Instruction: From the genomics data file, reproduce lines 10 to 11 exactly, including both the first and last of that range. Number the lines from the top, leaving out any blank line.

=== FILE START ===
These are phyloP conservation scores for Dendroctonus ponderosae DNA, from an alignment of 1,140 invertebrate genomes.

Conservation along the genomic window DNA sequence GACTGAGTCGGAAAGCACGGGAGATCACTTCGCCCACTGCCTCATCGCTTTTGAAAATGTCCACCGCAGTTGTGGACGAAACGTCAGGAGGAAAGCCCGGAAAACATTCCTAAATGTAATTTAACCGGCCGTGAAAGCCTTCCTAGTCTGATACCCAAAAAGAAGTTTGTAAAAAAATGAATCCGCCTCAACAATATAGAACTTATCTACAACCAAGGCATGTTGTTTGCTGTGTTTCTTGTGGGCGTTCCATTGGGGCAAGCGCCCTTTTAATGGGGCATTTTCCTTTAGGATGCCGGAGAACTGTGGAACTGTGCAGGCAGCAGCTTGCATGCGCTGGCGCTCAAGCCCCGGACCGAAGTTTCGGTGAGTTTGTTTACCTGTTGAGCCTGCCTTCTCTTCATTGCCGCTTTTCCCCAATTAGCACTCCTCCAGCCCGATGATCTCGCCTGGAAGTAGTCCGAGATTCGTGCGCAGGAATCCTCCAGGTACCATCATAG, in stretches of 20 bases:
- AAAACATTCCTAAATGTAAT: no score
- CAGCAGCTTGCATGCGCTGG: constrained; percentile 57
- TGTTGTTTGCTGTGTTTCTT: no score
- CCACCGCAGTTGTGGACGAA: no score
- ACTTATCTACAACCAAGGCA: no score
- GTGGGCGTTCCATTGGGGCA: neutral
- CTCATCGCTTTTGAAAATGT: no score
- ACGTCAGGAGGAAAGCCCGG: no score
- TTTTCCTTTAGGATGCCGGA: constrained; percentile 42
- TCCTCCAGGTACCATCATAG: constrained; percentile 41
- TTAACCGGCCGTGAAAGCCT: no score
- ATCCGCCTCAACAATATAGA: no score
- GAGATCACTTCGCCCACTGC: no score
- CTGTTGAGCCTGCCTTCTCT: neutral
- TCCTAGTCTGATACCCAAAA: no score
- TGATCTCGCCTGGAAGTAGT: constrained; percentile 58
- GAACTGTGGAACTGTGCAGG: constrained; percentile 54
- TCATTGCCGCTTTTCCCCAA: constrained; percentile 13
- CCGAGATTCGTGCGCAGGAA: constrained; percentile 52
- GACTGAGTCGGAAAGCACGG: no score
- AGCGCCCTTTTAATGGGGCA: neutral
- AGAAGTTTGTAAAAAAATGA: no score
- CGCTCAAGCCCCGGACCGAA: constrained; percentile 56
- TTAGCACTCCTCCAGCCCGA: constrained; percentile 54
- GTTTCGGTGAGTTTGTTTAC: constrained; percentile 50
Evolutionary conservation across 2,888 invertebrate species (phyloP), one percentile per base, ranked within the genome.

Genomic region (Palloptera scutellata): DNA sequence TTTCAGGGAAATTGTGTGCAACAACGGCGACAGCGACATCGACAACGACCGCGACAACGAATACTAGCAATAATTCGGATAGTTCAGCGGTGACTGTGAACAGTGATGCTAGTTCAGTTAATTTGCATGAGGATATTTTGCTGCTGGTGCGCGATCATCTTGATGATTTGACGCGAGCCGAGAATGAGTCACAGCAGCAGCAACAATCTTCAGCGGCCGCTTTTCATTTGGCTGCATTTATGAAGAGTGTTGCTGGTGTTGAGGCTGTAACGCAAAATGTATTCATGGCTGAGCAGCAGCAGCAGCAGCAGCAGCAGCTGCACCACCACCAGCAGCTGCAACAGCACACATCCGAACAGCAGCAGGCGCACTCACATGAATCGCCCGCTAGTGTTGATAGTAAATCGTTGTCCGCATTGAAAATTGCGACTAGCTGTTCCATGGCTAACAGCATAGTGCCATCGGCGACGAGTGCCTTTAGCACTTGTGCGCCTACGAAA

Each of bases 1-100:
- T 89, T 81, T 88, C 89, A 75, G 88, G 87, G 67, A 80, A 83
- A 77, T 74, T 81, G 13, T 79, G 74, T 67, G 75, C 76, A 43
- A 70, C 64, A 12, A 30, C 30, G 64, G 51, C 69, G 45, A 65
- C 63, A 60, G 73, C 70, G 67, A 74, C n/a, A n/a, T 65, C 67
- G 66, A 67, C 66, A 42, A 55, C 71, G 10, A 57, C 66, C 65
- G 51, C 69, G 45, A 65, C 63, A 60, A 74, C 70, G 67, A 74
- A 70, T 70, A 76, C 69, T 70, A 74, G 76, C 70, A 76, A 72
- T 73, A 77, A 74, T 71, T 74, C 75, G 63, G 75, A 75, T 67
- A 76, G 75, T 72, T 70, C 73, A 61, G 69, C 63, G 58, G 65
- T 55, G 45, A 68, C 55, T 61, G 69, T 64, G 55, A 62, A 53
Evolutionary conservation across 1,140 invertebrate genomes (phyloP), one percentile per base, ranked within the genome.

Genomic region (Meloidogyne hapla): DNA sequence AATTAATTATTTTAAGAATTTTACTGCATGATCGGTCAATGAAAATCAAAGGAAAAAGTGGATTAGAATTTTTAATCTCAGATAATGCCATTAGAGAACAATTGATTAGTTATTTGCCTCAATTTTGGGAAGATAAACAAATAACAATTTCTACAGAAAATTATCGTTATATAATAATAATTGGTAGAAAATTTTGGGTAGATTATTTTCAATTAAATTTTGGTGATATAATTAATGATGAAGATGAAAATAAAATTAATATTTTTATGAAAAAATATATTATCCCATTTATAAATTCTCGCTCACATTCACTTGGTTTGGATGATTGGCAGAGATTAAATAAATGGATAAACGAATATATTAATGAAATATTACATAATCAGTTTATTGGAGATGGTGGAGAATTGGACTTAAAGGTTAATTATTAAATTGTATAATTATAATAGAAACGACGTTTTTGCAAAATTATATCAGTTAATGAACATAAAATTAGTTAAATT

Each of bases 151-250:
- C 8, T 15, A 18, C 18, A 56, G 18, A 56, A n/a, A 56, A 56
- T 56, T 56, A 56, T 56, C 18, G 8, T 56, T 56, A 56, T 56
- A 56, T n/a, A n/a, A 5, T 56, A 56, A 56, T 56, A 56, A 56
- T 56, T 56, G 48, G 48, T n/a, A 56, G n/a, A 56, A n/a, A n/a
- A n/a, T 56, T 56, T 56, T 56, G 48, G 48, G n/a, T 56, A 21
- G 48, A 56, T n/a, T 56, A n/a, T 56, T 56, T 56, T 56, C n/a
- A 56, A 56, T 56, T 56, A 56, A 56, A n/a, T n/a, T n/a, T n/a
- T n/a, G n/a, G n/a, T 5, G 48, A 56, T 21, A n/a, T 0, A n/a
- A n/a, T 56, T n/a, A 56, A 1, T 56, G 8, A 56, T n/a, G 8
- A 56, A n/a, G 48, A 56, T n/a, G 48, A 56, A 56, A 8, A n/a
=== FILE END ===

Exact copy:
- ACGTCAGGAGGAAAGCCCGG: no score
- TTTTCCTTTAGGATGCCGGA: constrained; percentile 42